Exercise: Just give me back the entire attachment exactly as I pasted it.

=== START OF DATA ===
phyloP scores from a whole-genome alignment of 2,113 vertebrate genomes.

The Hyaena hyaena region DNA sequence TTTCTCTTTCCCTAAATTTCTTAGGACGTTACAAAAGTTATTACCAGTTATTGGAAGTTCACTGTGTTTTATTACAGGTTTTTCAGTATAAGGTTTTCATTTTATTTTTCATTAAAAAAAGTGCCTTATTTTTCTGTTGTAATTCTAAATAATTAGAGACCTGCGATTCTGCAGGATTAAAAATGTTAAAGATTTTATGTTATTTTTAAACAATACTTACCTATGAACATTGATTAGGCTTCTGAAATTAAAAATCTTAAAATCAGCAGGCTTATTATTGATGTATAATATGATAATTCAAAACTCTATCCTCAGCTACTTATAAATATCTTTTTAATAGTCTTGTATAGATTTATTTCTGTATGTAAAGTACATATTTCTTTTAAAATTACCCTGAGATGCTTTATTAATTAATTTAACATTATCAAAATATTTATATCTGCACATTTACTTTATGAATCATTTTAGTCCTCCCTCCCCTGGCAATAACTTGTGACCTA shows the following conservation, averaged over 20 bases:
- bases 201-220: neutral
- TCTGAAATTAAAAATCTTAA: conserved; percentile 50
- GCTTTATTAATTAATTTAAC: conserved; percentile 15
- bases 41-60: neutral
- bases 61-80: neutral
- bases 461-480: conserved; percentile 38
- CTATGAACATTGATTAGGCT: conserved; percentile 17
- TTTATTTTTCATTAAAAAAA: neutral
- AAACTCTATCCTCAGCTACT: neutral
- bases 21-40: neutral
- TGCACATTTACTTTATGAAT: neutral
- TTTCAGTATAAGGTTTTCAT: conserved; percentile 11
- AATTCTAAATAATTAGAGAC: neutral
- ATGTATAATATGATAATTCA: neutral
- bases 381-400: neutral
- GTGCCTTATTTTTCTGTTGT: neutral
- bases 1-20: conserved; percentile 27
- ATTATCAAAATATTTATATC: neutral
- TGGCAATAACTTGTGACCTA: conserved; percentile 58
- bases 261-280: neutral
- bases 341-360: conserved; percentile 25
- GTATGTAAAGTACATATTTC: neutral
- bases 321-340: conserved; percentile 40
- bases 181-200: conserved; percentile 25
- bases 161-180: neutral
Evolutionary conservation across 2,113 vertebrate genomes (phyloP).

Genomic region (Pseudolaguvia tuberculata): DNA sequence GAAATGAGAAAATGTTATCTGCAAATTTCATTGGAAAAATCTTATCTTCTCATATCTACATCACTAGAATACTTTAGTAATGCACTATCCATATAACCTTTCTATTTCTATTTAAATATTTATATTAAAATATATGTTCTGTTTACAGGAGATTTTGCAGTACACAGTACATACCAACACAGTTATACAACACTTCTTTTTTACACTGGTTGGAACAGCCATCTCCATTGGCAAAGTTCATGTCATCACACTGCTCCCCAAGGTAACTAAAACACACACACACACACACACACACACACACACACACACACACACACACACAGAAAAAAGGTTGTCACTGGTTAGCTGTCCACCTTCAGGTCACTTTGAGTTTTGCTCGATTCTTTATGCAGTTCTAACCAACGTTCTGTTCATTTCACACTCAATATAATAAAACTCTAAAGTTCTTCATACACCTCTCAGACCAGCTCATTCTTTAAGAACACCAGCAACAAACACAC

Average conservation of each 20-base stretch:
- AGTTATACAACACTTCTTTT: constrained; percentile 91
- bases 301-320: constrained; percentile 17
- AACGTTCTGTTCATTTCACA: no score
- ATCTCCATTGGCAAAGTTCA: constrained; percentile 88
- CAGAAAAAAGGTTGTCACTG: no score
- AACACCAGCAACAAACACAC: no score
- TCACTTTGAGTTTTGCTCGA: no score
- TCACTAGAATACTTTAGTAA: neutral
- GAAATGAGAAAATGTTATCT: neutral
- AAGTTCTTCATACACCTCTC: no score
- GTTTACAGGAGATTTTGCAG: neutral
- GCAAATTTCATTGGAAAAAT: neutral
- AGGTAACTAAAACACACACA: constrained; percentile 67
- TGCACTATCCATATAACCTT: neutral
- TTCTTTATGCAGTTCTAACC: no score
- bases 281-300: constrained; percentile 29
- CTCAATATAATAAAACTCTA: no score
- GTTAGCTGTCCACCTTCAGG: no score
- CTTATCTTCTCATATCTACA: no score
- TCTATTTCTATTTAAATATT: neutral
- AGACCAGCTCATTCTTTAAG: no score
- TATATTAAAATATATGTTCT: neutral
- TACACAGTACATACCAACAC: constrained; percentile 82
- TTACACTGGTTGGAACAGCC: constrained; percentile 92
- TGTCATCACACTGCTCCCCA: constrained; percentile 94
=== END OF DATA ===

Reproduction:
phyloP scores from a whole-genome alignment of 2,113 vertebrate genomes.

The Hyaena hyaena region DNA sequence TTTCTCTTTCCCTAAATTTCTTAGGACGTTACAAAAGTTATTACCAGTTATTGGAAGTTCACTGTGTTTTATTACAGGTTTTTCAGTATAAGGTTTTCATTTTATTTTTCATTAAAAAAAGTGCCTTATTTTTCTGTTGTAATTCTAAATAATTAGAGACCTGCGATTCTGCAGGATTAAAAATGTTAAAGATTTTATGTTATTTTTAAACAATACTTACCTATGAACATTGATTAGGCTTCTGAAATTAAAAATCTTAAAATCAGCAGGCTTATTATTGATGTATAATATGATAATTCAAAACTCTATCCTCAGCTACTTATAAATATCTTTTTAATAGTCTTGTATAGATTTATTTCTGTATGTAAAGTACATATTTCTTTTAAAATTACCCTGAGATGCTTTATTAATTAATTTAACATTATCAAAATATTTATATCTGCACATTTACTTTATGAATCATTTTAGTCCTCCCTCCCCTGGCAATAACTTGTGACCTA shows the following conservation, averaged over 20 bases:
- bases 201-220: neutral
- TCTGAAATTAAAAATCTTAA: conserved; percentile 50
- GCTTTATTAATTAATTTAAC: conserved; percentile 15
- bases 41-60: neutral
- bases 61-80: neutral
- bases 461-480: conserved; percentile 38
- CTATGAACATTGATTAGGCT: conserved; percentile 17
- TTTATTTTTCATTAAAAAAA: neutral
- AAACTCTATCCTCAGCTACT: neutral
- bases 21-40: neutral
- TGCACATTTACTTTATGAAT: neutral
- TTTCAGTATAAGGTTTTCAT: conserved; percentile 11
- AATTCTAAATAATTAGAGAC: neutral
- ATGTATAATATGATAATTCA: neutral
- bases 381-400: neutral
- GTGCCTTATTTTTCTGTTGT: neutral
- bases 1-20: conserved; percentile 27
- ATTATCAAAATATTTATATC: neutral
- TGGCAATAACTTGTGACCTA: conserved; percentile 58
- bases 261-280: neutral
- bases 341-360: conserved; percentile 25
- GTATGTAAAGTACATATTTC: neutral
- bases 321-340: conserved; percentile 40
- bases 181-200: conserved; percentile 25
- bases 161-180: neutral
Evolutionary conservation across 2,113 vertebrate genomes (phyloP).

Genomic region (Pseudolaguvia tuberculata): DNA sequence GAAATGAGAAAATGTTATCTGCAAATTTCATTGGAAAAATCTTATCTTCTCATATCTACATCACTAGAATACTTTAGTAATGCACTATCCATATAACCTTTCTATTTCTATTTAAATATTTATATTAAAATATATGTTCTGTTTACAGGAGATTTTGCAGTACACAGTACATACCAACACAGTTATACAACACTTCTTTTTTACACTGGTTGGAACAGCCATCTCCATTGGCAAAGTTCATGTCATCACACTGCTCCCCAAGGTAACTAAAACACACACACACACACACACACACACACACACACACACACACACACACACAGAAAAAAGGTTGTCACTGGTTAGCTGTCCACCTTCAGGTCACTTTGAGTTTTGCTCGATTCTTTATGCAGTTCTAACCAACGTTCTGTTCATTTCACACTCAATATAATAAAACTCTAAAGTTCTTCATACACCTCTCAGACCAGCTCATTCTTTAAGAACACCAGCAACAAACACAC

Average conservation of each 20-base stretch:
- AGTTATACAACACTTCTTTT: constrained; percentile 91
- bases 301-320: constrained; percentile 17
- AACGTTCTGTTCATTTCACA: no score
- ATCTCCATTGGCAAAGTTCA: constrained; percentile 88
- CAGAAAAAAGGTTGTCACTG: no score
- AACACCAGCAACAAACACAC: no score
- TCACTTTGAGTTTTGCTCGA: no score
- TCACTAGAATACTTTAGTAA: neutral
- GAAATGAGAAAATGTTATCT: neutral
- AAGTTCTTCATACACCTCTC: no score
- GTTTACAGGAGATTTTGCAG: neutral
- GCAAATTTCATTGGAAAAAT: neutral
- AGGTAACTAAAACACACACA: constrained; percentile 67
- TGCACTATCCATATAACCTT: neutral
- TTCTTTATGCAGTTCTAACC: no score
- bases 281-300: constrained; percentile 29
- CTCAATATAATAAAACTCTA: no score
- GTTAGCTGTCCACCTTCAGG: no score
- CTTATCTTCTCATATCTACA: no score
- TCTATTTCTATTTAAATATT: neutral
- AGACCAGCTCATTCTTTAAG: no score
- TATATTAAAATATATGTTCT: neutral
- TACACAGTACATACCAACAC: constrained; percentile 82
- TTACACTGGTTGGAACAGCC: constrained; percentile 92
- TGTCATCACACTGCTCCCCA: constrained; percentile 94